RCN nurses in Northern Ireland vote to strike over pay and staffing levels
Nurses in Northern Ireland have voted to take strike action over pay and staffing levels.
Members of the Royal College of Nursing (RCN) in the region have backed industrial action for the first time in the organisation’s 103-year history.
The action comes amid a dispute with Health and Social Care (HSC) management in Northern Ireland over pay rates and staff shortages.
More than 8,000 RCN members were balloted over the last four weeks and the response rate was 43%.
Of the members who responded, 96% voted to take industrial action short of a strike and 92% voted for outright strike action.
Legislation in England and Wales that requires a minimum 50% ballot response rate before any strike action can go ahead does not apply in Northern Ireland.
RCN chief executive and general secretary Dame Donna Kinnair (pictured) said: “This is a day we had hoped not to reach and the first time RCN members have voted to strike in our 103-year history.
“We did not take the decision to ballot members lightly.
“But the fact that nurses in Northern Ireland have now voted so overwhelmingly for industrial action, including strike action, shows how clearly they can see the risk to patient safety from staff shortages.”
She added: “In addition, the fact that the real value of nurses’ pay in Northern Ireland has fallen by around 15% in the last eight years is a fundamental unfairness that must be urgently addressed.
“Patients hugely value the care nursing staff provide but it’s clear that health service leaders in Northern Ireland do not.
“This overwhelming result is a tribute to the hard work undertaken by RCN members and staff in Northern Ireland.
“Our governing council will now meet to approve plans to take forward industrial action, including strike action, in Northern Ireland.”
RCN Northern Ireland director Pat Cullen said: “Today, nursing staff in Northern Ireland have spoken clearly and collectively on behalf of patients and the people of Northern Ireland.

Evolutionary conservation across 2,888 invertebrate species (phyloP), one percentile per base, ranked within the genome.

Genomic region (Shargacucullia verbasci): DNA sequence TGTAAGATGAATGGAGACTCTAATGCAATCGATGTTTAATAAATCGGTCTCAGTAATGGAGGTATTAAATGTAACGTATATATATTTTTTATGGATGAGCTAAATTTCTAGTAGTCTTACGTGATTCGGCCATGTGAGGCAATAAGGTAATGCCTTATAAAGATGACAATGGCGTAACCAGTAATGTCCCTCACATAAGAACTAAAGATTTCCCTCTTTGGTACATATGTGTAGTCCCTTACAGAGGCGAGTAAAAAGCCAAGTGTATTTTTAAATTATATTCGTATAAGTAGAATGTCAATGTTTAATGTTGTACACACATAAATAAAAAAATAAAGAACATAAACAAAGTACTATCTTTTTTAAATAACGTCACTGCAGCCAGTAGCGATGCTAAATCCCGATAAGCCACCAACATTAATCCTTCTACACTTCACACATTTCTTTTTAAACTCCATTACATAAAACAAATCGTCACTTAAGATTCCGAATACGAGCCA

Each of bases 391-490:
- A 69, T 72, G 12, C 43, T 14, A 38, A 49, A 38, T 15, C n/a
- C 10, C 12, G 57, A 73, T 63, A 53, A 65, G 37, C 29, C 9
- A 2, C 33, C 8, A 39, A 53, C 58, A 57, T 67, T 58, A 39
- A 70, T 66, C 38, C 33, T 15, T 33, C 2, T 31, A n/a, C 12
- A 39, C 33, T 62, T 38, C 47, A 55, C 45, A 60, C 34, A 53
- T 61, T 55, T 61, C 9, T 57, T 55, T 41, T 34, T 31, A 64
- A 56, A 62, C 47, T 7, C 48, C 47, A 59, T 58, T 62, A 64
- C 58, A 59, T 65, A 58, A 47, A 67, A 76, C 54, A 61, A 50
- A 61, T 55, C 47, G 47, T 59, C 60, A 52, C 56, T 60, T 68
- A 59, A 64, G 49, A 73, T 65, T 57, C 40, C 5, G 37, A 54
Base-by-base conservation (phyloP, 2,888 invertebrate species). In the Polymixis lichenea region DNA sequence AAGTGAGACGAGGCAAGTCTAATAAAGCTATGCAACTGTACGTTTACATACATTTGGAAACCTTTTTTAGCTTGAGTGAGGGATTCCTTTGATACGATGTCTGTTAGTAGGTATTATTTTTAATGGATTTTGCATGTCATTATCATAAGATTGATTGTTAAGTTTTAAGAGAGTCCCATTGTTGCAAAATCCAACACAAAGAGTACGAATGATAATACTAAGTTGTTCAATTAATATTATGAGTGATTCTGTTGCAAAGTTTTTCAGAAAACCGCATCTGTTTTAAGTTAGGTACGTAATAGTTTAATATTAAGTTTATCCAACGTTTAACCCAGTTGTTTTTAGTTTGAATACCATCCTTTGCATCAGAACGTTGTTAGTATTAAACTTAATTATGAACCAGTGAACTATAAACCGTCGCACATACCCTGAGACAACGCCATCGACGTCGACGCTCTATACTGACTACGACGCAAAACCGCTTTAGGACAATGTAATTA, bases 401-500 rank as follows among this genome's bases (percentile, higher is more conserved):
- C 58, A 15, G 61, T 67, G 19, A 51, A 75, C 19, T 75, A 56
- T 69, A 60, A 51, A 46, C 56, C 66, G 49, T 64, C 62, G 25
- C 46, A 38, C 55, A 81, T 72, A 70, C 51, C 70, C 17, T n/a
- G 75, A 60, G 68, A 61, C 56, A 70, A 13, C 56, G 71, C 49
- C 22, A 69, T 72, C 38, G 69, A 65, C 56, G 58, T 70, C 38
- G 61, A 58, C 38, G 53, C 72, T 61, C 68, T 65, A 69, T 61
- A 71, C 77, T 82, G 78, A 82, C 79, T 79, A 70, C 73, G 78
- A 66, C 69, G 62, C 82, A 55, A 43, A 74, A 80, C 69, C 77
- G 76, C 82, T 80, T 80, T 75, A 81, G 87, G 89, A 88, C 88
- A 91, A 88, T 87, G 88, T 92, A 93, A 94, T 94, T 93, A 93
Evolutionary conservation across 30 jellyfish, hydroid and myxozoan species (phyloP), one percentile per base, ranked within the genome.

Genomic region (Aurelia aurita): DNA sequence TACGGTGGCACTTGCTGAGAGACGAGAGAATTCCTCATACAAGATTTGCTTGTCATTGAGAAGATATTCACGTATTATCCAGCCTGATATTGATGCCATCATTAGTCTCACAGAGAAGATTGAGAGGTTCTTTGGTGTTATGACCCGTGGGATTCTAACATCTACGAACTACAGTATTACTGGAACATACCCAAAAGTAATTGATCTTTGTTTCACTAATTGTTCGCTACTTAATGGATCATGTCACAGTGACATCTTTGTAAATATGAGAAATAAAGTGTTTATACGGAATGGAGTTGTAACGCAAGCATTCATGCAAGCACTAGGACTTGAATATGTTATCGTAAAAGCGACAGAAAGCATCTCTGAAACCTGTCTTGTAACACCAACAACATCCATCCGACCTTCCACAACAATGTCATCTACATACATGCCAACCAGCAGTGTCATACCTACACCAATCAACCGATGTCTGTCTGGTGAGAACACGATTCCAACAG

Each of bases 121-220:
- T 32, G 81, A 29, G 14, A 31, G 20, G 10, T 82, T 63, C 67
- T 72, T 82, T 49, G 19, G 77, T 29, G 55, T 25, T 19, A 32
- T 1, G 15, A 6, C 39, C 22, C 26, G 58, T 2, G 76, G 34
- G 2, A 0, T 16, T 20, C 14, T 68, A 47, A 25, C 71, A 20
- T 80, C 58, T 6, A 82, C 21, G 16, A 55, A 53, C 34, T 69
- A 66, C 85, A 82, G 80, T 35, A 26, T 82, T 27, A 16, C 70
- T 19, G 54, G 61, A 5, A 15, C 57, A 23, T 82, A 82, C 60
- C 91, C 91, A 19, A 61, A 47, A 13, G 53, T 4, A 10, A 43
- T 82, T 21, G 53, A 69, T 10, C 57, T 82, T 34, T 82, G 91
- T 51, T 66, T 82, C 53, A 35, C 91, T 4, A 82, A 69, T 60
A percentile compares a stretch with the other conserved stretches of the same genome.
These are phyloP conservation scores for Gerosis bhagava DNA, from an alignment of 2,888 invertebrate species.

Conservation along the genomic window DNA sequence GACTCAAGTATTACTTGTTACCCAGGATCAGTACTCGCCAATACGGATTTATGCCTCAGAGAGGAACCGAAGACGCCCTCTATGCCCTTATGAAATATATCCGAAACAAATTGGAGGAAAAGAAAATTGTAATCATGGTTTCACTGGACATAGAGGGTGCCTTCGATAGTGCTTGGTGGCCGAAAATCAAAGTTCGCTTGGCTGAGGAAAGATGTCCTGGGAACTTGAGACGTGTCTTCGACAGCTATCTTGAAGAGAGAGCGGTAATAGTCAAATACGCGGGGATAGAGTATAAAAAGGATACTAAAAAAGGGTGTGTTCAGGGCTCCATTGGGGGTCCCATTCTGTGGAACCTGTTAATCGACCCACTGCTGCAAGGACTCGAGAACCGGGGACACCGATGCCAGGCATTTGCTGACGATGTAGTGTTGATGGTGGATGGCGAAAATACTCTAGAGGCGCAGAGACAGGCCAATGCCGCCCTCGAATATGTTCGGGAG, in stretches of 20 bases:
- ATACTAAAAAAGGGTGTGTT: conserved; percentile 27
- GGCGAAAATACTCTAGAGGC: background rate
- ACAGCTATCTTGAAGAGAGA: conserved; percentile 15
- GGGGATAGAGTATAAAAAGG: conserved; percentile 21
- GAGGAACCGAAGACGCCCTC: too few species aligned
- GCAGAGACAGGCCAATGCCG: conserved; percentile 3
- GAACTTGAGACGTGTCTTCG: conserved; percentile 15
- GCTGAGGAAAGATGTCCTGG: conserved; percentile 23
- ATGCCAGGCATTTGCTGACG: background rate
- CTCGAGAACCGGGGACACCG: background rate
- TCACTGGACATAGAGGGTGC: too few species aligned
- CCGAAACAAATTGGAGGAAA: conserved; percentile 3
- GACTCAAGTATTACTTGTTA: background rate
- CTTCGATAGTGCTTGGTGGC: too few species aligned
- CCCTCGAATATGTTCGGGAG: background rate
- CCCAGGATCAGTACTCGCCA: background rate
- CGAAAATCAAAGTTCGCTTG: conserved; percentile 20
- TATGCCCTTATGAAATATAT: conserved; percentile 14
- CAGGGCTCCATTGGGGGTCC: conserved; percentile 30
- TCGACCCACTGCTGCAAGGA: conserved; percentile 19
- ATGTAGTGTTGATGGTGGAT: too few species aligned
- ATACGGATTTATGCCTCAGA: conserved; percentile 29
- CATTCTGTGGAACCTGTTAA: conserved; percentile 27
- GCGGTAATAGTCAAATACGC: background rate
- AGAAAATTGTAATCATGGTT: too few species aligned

“Nurses are no longer willing to see patients being denied the healthcare services to which they are entitled.
“The 3,000 nursing vacancies that currently exist within the HSC are having a detrimental impact on patient care and adding enormous pressure to the existing nursing workforce, who are doing everything they can to care for patients.”
He added: “Nurses’ pay in Northern Ireland has fallen significantly behind that in the rest of the UK.
“Not only is this completely unfair but it sends a strong message to nurses that they are not valued or respected by decision-makers and employers.
“Equally importantly, it makes it difficult to recruit and retain the nurses that we desperately need to provide healthcare to the people of Northern Ireland.
“If we continue to treat nurses in this way, the health and social care system in Northern Ireland will move rapidly from crisis to collapse.”
In response to the RCN ballot result, a spokesman for Stormont’s Department of Health said: “The department will be holding further detailed discussions with the RCN and other trade unions on Friday.
“Dialogue remains the only way forward.
“With a NI public sector pay policy now in place for 2019-2020, we plan to table a formal pay offer as soon as possible.
“The budgetary pressures across health and social care are clear for all to see.
“Despite claims to the contrary, there is no separate or untapped source of funding for pay increases.
“It all comes out of the one health budget. Every pound spent on one priority area is a pound not available for another.”
He added: “We fully accept that staff in health and social care feel deeply frustrated.
“However, trade unions are making demands they know the department cannot meet.
“Industrial action this winter can only exacerbate an already very difficult situation.”
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